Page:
Cardiac tamponade happens when extra fluid builds up in the space around the heart. This fluid puts pressure on the heart and prevents it from pumping well.
A fibrous sac called the pericardium surrounds the heart. This sac is made up of 2 thin layers. Normally, a small amount of fluid if found between the 2 layers. The fluid prevents friction between the layers when they move as the heart beats. In some cases, extra fluid can build up abnormally between these 2 layers. If too much fluid builds up, the extra fluid can make it hard for the heart to expand normally. Because of the extra pressure, less blood enters the heart from the body. This can reduce the amount of oxygen-rich blood going out to the body.
If the fluid builds up around the heart too quickly, it can lead to short-term (acute) cardiac tamponade. It's life threatening if not treated right away. Another type of cardiac tamponade (subacute) can happen when the fluid builds up more slowly.
Cardiac tamponade is not common. But anyone can develop this health problem.
Cardiac tamponade results from fluid buildup in the sac around the heart. this fluid buildup is called a pericardial effusion. Often the pericardial sac also becomes inflamed. Some health issues that can cause this fluid buildup are:
Infection of the pericardial sac
Inflammation of the pericardial sac from a heart attack
Trauma from procedures done to the heart.
Reactions to certain medicines
Radiation treatment to the chest area
Metabolic causes, such as chronic kidney failure, with a buildup of fluid and toxins in the body.
After open heart surgery
Sometimes healthcare providers don't know the cause of cardiac tamponade.
Symptoms are often severe and sudden in acute cardiac tamponade. In subacute cardiac tamponade, you might not have any symptoms early on. But usually the symptoms get worse with time. Possible symptoms include:
Chest pain or discomfort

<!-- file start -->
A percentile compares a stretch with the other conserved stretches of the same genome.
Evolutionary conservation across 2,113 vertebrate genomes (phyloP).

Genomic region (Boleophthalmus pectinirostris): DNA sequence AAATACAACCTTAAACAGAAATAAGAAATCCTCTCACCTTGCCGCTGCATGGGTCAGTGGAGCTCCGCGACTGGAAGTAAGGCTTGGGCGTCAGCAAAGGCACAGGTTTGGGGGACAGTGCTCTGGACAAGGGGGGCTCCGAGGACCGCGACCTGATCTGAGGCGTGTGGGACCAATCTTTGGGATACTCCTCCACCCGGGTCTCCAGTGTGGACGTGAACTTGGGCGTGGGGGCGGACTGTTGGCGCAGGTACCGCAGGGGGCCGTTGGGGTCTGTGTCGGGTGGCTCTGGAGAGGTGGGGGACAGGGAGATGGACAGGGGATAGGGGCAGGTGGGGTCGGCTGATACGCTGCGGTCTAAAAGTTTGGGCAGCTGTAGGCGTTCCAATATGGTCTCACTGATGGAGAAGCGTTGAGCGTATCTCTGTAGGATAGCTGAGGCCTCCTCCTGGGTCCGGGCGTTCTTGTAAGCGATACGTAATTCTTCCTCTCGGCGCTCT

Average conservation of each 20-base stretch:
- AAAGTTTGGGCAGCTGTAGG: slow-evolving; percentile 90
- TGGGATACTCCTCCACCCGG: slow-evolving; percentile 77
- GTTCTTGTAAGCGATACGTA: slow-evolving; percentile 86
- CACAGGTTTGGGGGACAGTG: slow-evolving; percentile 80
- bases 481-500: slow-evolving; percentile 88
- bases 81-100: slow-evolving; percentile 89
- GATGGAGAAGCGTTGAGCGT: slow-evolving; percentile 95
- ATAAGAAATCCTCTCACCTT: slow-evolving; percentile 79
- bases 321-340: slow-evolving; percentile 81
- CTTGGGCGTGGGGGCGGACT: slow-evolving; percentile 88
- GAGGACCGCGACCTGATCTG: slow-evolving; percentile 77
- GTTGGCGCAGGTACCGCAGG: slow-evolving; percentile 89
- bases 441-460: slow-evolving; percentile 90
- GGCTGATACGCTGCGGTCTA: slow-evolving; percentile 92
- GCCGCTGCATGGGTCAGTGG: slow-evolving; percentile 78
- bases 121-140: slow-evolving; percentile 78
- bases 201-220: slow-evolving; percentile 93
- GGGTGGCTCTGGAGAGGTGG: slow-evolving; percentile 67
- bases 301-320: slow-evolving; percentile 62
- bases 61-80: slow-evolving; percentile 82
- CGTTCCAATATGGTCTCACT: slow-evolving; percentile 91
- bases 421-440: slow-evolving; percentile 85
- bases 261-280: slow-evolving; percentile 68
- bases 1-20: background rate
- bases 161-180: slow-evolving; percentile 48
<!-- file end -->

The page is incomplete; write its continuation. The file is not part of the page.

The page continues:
Shortness of breath
Increased heart rate
Enlargement of the veins of the neck
Swelling in the arms and legs
Pain in the right upper abdomen
Fever, if you have an infection
Sometimes acute cardiac tamponade can also lead to very low blood pressure. That can cause symptoms of shock. These include cool arms, legs, fingers, and toes, pale skin, and less urine than normal.
The symptoms of cardiac tamponade may look like other health problems. Always see your healthcare provider for a diagnosis.
Your healthcare provider will ask about your past health. You will also need an exam. Your healthcare provider may note a larger-than-normal drop in blood pressure when you take a breath. A number of tests can also help with the diagnosis. Some of these tests might include:
Echocardiogram, to look at the fluid around the heart and heart motion
Electrocardiogram (ECG), to check the heart’s electrical rhythm
Chest X-ray, to see the heart anatomy
CT or MRI scan
Your healthcare provider must try to find the cause of the cardiac tamponade, if it's unknown. That is especially important if you have symptoms of shock. To find the cause, you may need some of these tests:
Blood tests to spot infection
Blood tests to diagnose autoimmune disease
Analysis of the fluid removed from around the heart to check for cancer or infection
Blood tests to find metabolic problems
Cardiac tamponade is often a medical emergency and quick removal of the pericardial fluid is needed. The most common procedure to do so is a pericardiocentesis. A needle and a long thin tube (a catheter) are used to remove the fluid.